Basements are one of the most vulnerable areas in the home to flooding due to their location below ground. Water from rain or coastal flooding can easily drop from level ground into a basement and wreak havoc on your carpets, furniture, and structural integrity.
How can you protect your basement from flooding? The following tips provide guidance if you want to keep your basement flood free:
1. Divert the water: Long before flood strikes, look for ways to divert the flow of water so that it never makes it into your basement. Play with gravity by adding soil to your yard to create a slope away from, as opposed to leading to, your home. Discuss plans with a landscape or excavation contractor for ideas on how to redirect flood water. You can also adjust rain gutter spouts away from your structure to discourage rain from leaking down and into your basement.
2. Clean top to bottom: Fall brings hundreds of leaves to the ground and into your gutters. Blocks in your gutters will cause roof water to dump onto your foundation, which can then leak into your basement, so keep those gutters clean.
3. Generate your own solutions: Automatic power generators provide electric power to keep your essential circuits, such as your furnace or electric heat, well pump, septic tank pump, and sump pump operational in the event that you lose power. In these situations, losing power without a backup can leave you with basement flooding from frozen water pipes or a septic tank that flooded while you were not at home.
4. Sump pump it out: All basement owners should have an automatic sump pump at their disposal. This equipment helps to prevent water leaking from rainfall down the side of your home from building up in your basement. The tank must have an opening in the lid in order to operate as a drain and prevent water from accumulating.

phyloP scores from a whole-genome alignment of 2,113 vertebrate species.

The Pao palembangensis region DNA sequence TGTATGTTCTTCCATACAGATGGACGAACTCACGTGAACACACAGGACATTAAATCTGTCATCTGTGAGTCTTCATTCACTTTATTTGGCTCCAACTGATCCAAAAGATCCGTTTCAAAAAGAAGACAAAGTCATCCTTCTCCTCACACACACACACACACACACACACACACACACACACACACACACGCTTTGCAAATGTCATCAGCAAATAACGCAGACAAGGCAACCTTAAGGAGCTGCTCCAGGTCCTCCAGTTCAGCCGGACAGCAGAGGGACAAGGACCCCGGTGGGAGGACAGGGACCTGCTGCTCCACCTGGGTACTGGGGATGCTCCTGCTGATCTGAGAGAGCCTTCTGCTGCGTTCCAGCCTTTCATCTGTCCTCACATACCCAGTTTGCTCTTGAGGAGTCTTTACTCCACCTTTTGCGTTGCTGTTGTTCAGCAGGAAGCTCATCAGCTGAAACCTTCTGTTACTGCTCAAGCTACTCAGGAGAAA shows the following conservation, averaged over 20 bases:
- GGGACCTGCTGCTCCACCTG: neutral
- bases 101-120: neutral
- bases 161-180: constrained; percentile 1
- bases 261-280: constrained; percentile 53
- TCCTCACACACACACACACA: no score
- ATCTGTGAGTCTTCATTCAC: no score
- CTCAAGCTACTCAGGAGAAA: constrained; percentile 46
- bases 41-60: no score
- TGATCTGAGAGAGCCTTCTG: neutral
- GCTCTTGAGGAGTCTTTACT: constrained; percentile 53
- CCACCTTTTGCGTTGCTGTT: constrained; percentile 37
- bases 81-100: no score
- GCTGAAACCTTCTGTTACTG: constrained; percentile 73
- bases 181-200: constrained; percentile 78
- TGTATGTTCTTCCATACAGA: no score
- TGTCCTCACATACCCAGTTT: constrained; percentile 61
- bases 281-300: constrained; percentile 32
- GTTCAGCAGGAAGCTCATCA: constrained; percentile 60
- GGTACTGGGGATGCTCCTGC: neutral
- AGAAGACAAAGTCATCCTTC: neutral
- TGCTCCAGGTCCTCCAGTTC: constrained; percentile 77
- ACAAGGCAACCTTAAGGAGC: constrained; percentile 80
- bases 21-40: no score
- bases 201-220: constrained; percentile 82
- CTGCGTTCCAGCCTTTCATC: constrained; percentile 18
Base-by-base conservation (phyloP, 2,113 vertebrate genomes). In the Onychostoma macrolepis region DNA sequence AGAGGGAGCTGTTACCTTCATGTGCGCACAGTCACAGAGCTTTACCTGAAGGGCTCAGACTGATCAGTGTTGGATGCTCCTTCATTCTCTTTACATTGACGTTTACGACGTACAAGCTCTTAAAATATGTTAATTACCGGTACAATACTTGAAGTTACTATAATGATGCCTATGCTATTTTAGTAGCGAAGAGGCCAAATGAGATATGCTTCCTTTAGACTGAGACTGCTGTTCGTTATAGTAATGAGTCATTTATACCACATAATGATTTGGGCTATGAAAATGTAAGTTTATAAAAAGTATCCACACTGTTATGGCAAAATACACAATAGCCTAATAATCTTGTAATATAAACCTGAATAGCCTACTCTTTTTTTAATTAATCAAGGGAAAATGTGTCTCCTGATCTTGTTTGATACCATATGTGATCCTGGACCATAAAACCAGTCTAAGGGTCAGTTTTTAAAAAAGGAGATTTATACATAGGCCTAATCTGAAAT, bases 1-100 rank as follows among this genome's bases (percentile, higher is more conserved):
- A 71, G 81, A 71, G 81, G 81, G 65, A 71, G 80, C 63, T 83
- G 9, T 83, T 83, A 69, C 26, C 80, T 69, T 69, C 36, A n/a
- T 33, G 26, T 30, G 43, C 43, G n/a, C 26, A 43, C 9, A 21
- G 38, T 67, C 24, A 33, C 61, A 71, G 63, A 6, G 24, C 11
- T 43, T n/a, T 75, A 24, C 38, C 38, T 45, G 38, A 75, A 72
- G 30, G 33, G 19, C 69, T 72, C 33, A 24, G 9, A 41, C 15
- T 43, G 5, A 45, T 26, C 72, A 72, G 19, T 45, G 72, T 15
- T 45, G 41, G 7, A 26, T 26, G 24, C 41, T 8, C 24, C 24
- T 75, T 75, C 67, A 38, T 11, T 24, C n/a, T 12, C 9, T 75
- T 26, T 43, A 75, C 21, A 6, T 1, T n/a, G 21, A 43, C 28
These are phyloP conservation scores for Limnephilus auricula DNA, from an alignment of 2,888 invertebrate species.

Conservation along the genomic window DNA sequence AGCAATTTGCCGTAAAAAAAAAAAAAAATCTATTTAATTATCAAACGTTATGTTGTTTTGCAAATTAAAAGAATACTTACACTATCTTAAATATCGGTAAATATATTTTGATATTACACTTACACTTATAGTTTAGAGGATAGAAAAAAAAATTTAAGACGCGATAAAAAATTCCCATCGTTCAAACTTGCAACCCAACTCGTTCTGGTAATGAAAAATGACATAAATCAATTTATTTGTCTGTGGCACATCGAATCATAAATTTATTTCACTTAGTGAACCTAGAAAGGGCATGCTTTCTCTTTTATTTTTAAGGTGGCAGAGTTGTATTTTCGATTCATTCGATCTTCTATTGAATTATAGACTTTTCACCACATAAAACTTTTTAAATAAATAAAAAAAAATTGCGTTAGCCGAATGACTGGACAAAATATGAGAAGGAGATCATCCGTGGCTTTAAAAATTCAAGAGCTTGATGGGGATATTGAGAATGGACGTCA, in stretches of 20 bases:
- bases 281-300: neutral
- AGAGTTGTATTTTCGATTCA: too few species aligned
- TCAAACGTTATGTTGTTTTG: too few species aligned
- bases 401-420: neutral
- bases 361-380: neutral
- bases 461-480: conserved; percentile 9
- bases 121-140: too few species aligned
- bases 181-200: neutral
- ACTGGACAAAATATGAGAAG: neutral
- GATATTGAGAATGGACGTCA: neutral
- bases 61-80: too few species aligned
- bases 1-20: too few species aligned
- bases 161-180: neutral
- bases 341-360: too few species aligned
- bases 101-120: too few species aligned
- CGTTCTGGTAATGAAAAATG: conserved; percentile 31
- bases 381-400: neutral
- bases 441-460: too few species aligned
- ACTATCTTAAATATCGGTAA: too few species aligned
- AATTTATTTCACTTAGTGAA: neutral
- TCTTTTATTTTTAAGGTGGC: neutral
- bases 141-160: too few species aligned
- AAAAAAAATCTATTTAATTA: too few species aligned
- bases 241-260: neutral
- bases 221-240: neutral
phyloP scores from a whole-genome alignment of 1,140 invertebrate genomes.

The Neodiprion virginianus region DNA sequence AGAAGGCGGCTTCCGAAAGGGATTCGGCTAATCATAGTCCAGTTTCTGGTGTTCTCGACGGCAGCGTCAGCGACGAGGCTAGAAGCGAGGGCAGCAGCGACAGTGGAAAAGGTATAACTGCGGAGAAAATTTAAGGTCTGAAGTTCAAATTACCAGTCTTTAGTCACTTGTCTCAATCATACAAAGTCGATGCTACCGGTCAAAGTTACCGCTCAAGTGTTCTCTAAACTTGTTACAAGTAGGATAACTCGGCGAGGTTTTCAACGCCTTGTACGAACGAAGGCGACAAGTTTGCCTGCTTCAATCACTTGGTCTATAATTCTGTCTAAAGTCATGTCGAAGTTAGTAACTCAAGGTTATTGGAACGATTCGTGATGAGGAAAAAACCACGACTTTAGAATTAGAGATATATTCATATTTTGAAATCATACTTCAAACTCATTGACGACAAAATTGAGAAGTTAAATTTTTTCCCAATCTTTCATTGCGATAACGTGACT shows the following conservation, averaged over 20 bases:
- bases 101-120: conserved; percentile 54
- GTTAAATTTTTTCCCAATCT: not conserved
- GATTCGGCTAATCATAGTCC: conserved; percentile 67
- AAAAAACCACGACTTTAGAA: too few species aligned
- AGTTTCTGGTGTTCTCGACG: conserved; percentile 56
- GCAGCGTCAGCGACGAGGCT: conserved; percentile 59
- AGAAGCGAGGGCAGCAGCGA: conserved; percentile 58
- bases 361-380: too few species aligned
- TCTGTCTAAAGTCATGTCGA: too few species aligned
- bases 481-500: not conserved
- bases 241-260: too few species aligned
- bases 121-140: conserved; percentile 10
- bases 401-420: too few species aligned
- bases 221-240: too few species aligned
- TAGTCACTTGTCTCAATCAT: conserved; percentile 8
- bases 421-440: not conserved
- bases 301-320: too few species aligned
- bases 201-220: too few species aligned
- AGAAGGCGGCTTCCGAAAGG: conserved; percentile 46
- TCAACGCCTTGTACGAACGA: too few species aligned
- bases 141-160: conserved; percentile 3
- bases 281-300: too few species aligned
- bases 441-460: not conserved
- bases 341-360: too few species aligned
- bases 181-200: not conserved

5. And then install one more . . . : Because sump pumps are mechanical, they can fail, regardless of the model. By using a backup sump pump system, which may include a battery-operated pump, you ensure that if the primary sump pump stops working, the configured switch device will kick the backup into high gear. You can even find systems that include an alarm that goes off when the battery-operated sump pump has begun to work, for up-to-the-minute security.
6. Create an emergency plan: Have a plan in place so that the moment something goes wrong, you will be ready. Make sure that every member of your household has exchanged cell phone numbers. If your location is prone to flooding, be sure to establish places ahead of time where you and your family can stay until the waters subside. These locations may include the homes of friends or family on higher ground that have proven safe in other flooding situations.
Also, consider what emergency services you may need should a flood do damage to your home. An emergency response team can help to transform your experience from stressful to stable, so do yourself and your family a favor and keep the right phone numbers handy.
Basement flooding strikes your home at its very root. Protect your structure from permanent damage by guarding against basement flooding before it happens and taking steps to manage the effects if it does occur.